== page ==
Officially, there are not any sustained mountain lion populations in West Virginia these days. Many believe that the last eastern cougar in West Virginia was shot and killed in Pocahontas County in 1887. However, a sighting in 1937 calls that earlier date into question. But whichever date is accurate, the animal has been considered extinct in the state since the 1950s.

The Division of Natural Resources keeps a close eye on the wildlife population throughout the state. According to the department, a lack of physical evidence of mountain lions has persisted for long enough that they officially declared it extinct in 2011.


There are no breeding populations of mountain lions in West Virginia.

Mountain Lion Sightings in West Virginia

Even though there are no official mountain lion populations in the state, West Virginia residents regularly report sightings. And it is no surprise. The state has an extremely rugged country, one of the ideal habitats for mountain lions. 

State officials recognize that the sightings occur and don’t doubt the veracity of many stories. But they assert that in cases of positive mountain lion sightings, the reason is man-made. Often that means the mountain lion was released from or escaped captivity. 

For example, in 1976, state officials found two western mountain lions. Since western mountain lions are not native to the region, they had obviously gotten released into the area by someone. Wildlife officials captured those mountain lions and transferred them to their natural habitat. 

Other mountain lion sightings are a case of mistaken identity. However, officials do not explain what animals residents may be seeing. And it is unclear whether wildlife officials investigate reported mountain lion sightings.

Mountain lion reflection

There are still regular mountain lion sightings in West Virginia.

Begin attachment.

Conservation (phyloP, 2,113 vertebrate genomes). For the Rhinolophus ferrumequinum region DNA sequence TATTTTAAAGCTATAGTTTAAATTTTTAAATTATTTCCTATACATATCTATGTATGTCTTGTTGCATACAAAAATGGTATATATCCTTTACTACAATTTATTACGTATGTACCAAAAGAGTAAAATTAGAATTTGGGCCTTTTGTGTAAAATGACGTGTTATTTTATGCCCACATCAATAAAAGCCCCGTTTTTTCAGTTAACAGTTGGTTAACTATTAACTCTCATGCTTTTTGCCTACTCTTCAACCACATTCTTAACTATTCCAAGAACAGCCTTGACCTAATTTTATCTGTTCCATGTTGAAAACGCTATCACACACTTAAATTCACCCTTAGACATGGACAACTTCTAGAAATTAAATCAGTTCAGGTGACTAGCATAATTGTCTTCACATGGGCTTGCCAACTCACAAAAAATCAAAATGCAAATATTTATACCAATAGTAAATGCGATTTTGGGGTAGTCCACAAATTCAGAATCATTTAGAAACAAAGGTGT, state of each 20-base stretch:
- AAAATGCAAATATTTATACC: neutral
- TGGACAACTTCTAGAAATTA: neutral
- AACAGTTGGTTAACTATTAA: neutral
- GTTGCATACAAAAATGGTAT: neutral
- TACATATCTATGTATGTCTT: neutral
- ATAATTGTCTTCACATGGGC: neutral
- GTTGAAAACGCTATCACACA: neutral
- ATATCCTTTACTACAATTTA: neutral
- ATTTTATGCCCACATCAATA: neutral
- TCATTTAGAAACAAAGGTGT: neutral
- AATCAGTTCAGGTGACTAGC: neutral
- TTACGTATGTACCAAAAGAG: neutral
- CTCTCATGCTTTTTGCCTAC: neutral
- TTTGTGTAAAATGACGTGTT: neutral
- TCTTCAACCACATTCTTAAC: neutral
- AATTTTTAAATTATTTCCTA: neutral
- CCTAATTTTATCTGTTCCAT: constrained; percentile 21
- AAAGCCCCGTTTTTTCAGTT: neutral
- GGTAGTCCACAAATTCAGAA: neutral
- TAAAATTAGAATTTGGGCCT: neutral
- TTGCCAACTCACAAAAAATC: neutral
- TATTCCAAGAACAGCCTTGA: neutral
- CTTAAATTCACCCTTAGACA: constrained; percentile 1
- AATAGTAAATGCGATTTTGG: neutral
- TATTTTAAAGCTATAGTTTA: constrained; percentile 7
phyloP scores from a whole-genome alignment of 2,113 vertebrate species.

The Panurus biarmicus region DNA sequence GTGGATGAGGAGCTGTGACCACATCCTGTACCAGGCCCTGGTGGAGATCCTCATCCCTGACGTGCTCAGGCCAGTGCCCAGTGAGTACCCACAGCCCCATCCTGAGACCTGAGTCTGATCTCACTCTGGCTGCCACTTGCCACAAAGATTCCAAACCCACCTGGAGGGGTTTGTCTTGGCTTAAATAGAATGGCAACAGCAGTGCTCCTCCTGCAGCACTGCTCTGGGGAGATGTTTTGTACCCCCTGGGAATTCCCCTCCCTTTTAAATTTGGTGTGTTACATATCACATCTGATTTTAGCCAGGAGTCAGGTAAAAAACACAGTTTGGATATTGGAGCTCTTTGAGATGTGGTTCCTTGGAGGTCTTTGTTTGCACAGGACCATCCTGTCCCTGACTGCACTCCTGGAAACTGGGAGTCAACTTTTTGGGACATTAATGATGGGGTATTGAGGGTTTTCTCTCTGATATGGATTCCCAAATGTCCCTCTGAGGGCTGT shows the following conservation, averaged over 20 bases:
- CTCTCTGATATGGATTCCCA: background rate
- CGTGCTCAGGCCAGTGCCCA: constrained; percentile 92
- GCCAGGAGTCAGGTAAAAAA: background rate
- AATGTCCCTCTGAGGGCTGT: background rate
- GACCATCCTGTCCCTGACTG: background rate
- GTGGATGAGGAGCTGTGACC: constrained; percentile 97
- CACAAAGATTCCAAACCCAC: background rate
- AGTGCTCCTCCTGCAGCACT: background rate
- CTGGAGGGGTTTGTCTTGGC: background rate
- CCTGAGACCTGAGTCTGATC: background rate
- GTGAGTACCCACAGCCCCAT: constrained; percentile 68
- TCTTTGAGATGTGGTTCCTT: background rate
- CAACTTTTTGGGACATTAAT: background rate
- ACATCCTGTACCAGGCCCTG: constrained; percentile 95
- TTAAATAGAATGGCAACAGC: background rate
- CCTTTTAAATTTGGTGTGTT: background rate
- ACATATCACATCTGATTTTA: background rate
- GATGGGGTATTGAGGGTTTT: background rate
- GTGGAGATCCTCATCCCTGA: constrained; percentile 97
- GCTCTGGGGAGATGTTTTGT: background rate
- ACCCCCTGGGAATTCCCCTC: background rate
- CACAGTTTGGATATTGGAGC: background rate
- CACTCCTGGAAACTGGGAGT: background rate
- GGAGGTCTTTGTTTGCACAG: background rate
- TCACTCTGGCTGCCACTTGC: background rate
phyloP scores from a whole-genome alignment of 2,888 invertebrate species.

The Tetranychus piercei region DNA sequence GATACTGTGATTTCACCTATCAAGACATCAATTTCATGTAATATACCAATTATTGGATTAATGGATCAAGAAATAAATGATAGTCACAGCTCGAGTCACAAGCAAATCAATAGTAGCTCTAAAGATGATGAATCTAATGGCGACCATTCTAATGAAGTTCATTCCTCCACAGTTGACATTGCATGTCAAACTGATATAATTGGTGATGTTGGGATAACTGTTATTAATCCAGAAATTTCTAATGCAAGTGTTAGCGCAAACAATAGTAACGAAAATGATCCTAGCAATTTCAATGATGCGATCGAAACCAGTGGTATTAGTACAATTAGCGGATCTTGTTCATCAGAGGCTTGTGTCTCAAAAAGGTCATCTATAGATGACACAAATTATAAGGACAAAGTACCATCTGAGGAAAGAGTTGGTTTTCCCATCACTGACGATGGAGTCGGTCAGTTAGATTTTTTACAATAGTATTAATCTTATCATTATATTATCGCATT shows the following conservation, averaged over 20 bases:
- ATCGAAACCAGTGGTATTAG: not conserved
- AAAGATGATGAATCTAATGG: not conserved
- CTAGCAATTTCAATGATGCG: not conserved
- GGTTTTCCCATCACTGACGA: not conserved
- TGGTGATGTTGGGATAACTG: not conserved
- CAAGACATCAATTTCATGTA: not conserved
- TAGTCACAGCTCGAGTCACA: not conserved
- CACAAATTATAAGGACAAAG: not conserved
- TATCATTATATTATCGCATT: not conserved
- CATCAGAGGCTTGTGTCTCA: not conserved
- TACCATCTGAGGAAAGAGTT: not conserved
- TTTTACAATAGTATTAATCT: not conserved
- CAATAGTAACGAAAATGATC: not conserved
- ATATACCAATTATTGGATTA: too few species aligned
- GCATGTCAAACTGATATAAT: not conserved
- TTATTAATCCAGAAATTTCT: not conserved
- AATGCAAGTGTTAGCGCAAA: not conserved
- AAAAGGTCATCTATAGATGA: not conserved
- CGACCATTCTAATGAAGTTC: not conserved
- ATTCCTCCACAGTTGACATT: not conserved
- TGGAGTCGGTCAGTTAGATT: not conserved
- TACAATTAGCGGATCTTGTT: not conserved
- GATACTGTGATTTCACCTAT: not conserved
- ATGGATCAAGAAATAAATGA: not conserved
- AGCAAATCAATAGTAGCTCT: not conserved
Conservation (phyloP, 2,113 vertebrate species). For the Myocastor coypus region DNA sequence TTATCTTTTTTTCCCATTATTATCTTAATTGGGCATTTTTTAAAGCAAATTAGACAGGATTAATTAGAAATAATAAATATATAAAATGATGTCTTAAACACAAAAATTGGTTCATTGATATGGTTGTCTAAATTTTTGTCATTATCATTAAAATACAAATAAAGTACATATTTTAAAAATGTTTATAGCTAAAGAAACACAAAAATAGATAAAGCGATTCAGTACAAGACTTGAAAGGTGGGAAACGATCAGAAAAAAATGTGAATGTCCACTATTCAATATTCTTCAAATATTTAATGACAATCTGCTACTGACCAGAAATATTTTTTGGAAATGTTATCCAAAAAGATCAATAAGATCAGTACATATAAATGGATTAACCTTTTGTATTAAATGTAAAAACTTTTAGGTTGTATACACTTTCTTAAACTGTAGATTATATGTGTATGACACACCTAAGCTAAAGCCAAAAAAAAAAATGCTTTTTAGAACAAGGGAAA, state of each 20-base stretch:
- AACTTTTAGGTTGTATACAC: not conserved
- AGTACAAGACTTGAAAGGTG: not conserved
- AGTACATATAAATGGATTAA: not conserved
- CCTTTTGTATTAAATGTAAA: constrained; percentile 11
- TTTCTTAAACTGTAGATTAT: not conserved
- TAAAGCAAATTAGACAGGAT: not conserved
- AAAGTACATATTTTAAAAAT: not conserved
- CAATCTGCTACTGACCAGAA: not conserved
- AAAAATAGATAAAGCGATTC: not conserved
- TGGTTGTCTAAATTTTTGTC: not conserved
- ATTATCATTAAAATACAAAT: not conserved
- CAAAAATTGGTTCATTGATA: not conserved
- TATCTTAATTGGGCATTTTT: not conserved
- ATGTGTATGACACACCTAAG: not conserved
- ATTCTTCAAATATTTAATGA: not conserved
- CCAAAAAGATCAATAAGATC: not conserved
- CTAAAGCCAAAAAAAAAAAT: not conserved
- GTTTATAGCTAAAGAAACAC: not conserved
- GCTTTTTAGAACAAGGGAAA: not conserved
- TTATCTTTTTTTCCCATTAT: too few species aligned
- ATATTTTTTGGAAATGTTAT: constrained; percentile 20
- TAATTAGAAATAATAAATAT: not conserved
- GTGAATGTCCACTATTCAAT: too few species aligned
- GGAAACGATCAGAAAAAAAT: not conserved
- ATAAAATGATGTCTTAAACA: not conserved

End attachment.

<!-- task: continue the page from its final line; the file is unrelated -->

How to Avoid Getting Attacked by a Mountain Lion

Since there are no mountain lion populations still breeding in the state, it is highly unlikely you will run into one in the wild. However, it does not hurt to be aware of safety guidelines

Mountain lions are predators that prefer hunting in lower light. So avoid hiking or other outdoor recreation around dawn or dusk. 

Keep any pets or small children close to you on your adventures. And if you happen to encounter a mountain lion, pick your smaller companions up to make them appear larger. 

Raise your hands to make yourself appear larger and slowly back up. Whatever you do, do not turn your back on a mountain lion. And definitely don’t run. Those actions will trigger the predatory instinct of the large cats.

And while you are not likely to encounter a mountain lion in West Virginia, you are not likely to get attacked. But if those unlikely circumstances happen to align, always fight back. Many mountain lion attacks ended better than they would have because the victims fought back hard. 

Female mountain lion chasing prey

Never run from a mountain lion.

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About the Author

Jennifer Hollohan is a writer at A-Z Animals, where her primary focus is on gardening, mammals, and travel. Jennifer has over twenty years of writing experience. She holds a Master of Arts in Anthropology from the University of Colorado at Boulder, which she earned in 2005, and is a Herbalist. Jennifer lives in Colorado with her family. She loves hiking, admiring wildflowers, gardening, and making herbal tea.